February is the month we celebrate the lives of 2 of our greatest presidents. One helped lay the foundation for our democracy and its freedoms; the other held it together during our greatest crisis. I wrote the following column for the Feb. 14, 2005, issue of National Underwriter and have asked to have it reprinted this month (with slight revisions), for I believe it to be more germane today than ever. Freedom of any kind should not be taken for granted and we all have a stake in its preservation.
One of the central beliefs of our current president is that our own freedom is more secure when others live in an environment of liberty. Achieving such a goal is laudable, even though it may involve decades of patience and, at times, painful effort.
I believe that his is a goal that is very consistent with our history and ideals as a nation. Because despots do not surrender power easily or willingly, the spread of freedom through democratic processes will require unflagging will and effort. Skeptics allege that it cannot be done. However, it is worth noting that in 1776 there was only 1 democracy in the world; today there are 117 covering more than half the world’s population. Many of these new democracies have come into being because of our example and considerable sacrifice in lives and resources.
However, it is important to keep in mind that freedom itself is a complicated business. Tolstoy, in his writings, pointed out that freedom, or liberty, has many and varied components, and each variation has its own set of questions and values. Each element evokes subject matter and sciences in which freedom is perceived in a different context. History, ethics, social responsibility, jurisprudence and economics all impinge upon the idea of freedom, according to Tolstoy.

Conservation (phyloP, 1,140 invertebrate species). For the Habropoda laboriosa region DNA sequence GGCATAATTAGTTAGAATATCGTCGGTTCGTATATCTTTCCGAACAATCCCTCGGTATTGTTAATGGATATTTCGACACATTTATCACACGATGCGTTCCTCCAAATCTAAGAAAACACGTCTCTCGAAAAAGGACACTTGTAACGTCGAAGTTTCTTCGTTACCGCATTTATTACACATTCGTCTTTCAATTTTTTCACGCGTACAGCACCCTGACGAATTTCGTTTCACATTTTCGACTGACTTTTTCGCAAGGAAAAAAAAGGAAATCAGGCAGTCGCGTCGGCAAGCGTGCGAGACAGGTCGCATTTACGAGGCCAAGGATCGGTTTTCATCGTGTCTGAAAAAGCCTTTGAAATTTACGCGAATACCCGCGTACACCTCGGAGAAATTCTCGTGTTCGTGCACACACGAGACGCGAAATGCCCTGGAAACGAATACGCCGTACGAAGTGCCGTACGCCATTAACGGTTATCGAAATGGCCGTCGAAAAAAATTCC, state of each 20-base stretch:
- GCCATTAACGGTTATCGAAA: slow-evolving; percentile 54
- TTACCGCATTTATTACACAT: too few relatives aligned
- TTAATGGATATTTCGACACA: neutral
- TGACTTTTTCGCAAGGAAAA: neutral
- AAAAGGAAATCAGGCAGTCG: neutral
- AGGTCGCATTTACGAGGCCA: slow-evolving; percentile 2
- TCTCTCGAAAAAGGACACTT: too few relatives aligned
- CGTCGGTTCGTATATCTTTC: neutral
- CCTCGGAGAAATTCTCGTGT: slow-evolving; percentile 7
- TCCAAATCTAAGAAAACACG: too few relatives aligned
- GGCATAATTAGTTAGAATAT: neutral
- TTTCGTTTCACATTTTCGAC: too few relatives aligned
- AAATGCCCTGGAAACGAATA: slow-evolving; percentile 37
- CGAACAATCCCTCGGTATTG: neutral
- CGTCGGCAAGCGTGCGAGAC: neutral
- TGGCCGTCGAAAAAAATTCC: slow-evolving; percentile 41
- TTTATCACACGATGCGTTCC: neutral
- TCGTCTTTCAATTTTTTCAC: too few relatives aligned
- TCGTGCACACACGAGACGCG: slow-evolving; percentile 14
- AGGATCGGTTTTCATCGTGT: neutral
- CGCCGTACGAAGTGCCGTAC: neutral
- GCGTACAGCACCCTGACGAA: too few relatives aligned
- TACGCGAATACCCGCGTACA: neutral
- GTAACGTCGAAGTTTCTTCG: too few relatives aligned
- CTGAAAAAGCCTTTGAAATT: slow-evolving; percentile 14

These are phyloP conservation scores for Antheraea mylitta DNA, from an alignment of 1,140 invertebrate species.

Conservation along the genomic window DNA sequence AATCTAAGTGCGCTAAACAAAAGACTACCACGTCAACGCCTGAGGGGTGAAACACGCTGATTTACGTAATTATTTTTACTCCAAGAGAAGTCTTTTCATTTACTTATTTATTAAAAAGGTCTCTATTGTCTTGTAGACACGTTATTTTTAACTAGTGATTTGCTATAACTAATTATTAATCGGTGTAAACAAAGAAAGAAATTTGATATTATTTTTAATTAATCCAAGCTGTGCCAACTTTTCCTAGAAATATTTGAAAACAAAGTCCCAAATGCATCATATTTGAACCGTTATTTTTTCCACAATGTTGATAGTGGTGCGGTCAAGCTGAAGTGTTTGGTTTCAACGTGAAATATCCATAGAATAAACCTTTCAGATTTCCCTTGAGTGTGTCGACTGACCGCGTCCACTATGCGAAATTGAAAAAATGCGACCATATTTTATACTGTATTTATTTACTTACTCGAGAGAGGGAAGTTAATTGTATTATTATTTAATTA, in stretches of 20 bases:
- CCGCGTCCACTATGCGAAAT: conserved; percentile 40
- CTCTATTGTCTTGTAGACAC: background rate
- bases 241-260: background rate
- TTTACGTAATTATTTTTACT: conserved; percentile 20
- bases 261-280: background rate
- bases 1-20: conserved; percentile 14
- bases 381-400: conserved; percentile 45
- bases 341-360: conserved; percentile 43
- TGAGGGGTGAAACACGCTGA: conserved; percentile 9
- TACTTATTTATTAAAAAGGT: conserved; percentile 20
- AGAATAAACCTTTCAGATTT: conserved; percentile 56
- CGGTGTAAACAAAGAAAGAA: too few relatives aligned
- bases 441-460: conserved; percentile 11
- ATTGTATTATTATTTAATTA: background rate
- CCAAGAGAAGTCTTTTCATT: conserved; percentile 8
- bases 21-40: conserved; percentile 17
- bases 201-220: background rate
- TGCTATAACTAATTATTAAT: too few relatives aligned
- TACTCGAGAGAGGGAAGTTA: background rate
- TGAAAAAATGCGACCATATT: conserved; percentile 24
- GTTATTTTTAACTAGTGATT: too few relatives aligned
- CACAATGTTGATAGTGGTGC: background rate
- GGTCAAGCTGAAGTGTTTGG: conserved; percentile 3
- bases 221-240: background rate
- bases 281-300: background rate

It seems to me that what Tolstoy was saying is that one could live where freedom abounds, yet still be enslaved by one of the components.
Perhaps the field of economics provides a useful example. A person may exist in an environment where free speech, the right to vote and to assemble, and share the benefits of a free press are guaranteed and yet not be free from economic burdens or distress.
And this is where I believe we can enter the picture and play an important part. For years the motto of the National Association of Life Underwriters (now the National Association of Insurance and Financial Advisors) was “Providers of Financial Independence.” Our most important mission, as the life and health insurance business, is the prevention of poverty. Often poverty is the result following the death or illness of a family member, particularly the breadwinner. Failure to save systematically often has produced poverty, or at least meager circumstance, in retirement. Economic want dilutes the benefits of freedom.